The state judge reversed his visa cancellation citing procedural issues. A BBC report exaggerated this by stating that the judge had allowed him to play in the Australian Open! Although the Immigration Minister could have taken immediate action, he chose not to do so, taking a number of days to cancel the visa on ‘Health and good order grounds. To hear Djokovic’s appeal the federal high court sat on a Sunday, just like our courts being kept open to grant bail to MPs! The three judges unanimously rejected his appeal, the Chief Justice stating that the court ruling was based on the legality of the Minister’s decision, not on whether it was the right decision to make. Interestingly, BBC implied that Djokovic’s efforts would reach fruition!

Perhaps, the federal government was forced to act by the injudicious press conference held, after the success of the first appeal, by Djokovic’s family in Belgrade, wherein they attempted to portray him as a poster-boy for choice. It had a disastrous ending by the family terminating the press conference when journalists questioned why Djokovic had attended functions soon after testing positive! After the deportation, Djokovic’s father has called it an assassination, of all things, failing to realise that he was hampering the chances of reversal of the three-year entry ban to Australia, Djokovic was facing! Serbian political leaders hitting out hard, calling it scandalous treatment was not very diplomatic, and did not help Djokovic.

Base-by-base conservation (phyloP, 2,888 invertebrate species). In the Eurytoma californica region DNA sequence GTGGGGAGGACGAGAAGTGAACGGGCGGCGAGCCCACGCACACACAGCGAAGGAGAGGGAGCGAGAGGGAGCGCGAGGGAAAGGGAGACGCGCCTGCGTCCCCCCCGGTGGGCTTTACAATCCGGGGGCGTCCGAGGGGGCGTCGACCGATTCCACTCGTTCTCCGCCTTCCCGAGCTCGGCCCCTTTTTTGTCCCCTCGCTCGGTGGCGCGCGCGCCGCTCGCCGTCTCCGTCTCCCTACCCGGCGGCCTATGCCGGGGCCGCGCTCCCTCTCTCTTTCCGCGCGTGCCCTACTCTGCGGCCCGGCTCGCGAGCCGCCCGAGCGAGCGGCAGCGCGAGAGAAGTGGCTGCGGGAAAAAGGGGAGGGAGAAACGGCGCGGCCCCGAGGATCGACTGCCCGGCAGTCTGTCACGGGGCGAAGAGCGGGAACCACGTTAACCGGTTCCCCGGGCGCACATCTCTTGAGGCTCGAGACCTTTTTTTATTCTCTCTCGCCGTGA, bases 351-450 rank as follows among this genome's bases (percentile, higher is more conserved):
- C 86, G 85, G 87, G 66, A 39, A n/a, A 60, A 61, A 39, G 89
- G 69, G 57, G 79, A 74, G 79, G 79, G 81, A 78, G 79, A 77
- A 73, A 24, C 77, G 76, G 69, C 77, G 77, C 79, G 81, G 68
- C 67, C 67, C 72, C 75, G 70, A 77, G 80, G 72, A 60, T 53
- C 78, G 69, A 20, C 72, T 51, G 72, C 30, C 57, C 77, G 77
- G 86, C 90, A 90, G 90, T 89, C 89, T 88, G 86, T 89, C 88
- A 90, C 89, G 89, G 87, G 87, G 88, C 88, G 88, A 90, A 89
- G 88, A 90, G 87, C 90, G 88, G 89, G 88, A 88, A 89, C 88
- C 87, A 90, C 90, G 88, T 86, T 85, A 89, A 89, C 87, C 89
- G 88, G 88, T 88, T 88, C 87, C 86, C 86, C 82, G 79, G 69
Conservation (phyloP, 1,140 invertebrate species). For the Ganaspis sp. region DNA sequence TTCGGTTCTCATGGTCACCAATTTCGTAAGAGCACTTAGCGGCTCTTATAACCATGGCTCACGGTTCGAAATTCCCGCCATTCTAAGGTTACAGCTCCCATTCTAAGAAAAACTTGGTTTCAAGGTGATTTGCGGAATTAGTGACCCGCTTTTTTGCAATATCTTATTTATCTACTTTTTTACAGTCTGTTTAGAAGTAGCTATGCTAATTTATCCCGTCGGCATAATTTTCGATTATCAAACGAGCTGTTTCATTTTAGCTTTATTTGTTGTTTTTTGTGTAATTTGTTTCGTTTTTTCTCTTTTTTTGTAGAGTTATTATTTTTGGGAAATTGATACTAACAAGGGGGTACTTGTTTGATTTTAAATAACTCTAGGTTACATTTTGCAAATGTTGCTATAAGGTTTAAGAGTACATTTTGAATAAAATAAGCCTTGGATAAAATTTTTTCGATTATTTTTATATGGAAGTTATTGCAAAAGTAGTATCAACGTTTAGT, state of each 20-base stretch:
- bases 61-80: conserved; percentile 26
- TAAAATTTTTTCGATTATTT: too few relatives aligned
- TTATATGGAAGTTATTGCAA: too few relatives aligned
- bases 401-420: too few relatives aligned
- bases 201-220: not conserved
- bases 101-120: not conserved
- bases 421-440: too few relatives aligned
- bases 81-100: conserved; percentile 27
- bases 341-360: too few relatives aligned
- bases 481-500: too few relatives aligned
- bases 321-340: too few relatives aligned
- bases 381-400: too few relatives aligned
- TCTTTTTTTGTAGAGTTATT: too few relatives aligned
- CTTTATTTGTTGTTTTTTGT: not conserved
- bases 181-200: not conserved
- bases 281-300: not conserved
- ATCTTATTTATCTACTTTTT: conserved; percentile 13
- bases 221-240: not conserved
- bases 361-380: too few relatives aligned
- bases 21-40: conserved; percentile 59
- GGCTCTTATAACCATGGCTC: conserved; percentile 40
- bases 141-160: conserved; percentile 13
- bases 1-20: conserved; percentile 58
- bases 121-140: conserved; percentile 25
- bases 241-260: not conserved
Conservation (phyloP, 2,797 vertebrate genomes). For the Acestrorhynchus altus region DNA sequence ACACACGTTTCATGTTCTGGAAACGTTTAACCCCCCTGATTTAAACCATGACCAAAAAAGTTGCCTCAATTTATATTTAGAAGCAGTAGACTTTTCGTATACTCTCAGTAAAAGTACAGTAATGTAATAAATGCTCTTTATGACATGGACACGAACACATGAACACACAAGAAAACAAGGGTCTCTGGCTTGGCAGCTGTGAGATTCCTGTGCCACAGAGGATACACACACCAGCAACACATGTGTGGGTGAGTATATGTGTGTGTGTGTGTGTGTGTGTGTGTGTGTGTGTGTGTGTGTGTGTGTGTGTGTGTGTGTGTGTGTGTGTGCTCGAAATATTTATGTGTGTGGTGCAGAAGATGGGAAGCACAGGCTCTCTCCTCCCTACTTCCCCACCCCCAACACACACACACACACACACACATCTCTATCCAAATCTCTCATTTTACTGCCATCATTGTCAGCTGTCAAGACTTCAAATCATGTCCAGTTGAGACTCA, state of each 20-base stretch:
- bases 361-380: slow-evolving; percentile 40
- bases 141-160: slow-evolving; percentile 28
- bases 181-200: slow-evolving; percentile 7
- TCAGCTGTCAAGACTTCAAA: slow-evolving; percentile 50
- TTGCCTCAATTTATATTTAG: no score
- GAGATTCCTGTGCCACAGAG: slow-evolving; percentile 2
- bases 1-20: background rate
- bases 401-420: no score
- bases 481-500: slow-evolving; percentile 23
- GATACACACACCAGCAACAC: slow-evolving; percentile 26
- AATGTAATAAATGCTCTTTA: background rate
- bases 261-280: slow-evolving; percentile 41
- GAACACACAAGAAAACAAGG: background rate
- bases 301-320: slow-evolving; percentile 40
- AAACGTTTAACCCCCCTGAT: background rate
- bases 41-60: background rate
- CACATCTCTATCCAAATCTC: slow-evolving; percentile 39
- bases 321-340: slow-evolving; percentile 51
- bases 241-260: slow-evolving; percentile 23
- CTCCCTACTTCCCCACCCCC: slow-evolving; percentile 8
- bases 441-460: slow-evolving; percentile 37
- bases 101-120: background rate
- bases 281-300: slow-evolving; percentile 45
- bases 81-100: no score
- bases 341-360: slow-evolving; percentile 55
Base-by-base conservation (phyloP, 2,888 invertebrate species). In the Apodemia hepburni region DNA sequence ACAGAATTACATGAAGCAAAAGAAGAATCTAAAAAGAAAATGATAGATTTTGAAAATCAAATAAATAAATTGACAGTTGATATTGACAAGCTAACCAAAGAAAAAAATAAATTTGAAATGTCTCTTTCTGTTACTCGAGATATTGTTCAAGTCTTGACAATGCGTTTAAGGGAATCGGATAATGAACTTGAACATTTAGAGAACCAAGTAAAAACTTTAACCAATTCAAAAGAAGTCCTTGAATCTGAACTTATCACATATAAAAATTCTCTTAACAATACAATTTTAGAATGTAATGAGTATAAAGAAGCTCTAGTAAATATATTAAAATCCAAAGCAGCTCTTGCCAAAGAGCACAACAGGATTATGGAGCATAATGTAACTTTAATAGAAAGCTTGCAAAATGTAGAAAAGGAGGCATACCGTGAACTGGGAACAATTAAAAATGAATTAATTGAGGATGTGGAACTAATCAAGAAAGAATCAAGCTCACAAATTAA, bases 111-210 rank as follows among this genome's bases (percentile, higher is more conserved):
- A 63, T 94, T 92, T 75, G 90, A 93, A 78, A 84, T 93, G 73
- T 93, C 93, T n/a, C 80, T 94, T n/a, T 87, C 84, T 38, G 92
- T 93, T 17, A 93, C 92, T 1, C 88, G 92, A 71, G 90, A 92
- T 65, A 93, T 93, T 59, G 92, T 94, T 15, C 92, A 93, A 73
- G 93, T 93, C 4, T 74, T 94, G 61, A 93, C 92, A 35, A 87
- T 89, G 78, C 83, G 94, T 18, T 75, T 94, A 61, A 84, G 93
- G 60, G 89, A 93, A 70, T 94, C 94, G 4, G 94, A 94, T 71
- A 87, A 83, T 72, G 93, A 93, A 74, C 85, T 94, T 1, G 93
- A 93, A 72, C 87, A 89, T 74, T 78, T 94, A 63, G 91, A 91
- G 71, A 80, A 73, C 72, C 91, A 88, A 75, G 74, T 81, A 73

The lesson we can learn, except that politicians play politics wherever they are, is that federated states have their own problems, as illustrated by this sad, winnerless episode.

There were varying shades of reactions to this saga. Perhaps, the words of wisdom came from Rafael Nada, who said, “He made his own decisions, and everybody is free to take their own decisions, but then there are some consequences”

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Historic task—a non-racist and human security ideology



By Jehan Perera

The media has reported that President Gotabaya Rajapaksa will be announcing a new policy on national reconciliation in his address to Parliament at this inaugural session following prorogation last month. Apart from bringing peace of mind and comfort to those bereaved by the three decades long war, the central issue of national reconciliation is to find an equitable solution to the ethnic and religious conflicts that have plagued the country since the dawn of independence more than seven decades ago.   The focus now needs to be on the development of the country and its economy rather than to support any parochial or ethnic cause and continue with the divisive politics of the past. It is only by this that the country can get back on its feet, and as many countries which had done so following traumatic events.  President Rajapaksa was elected by a large majority with this hope in mind.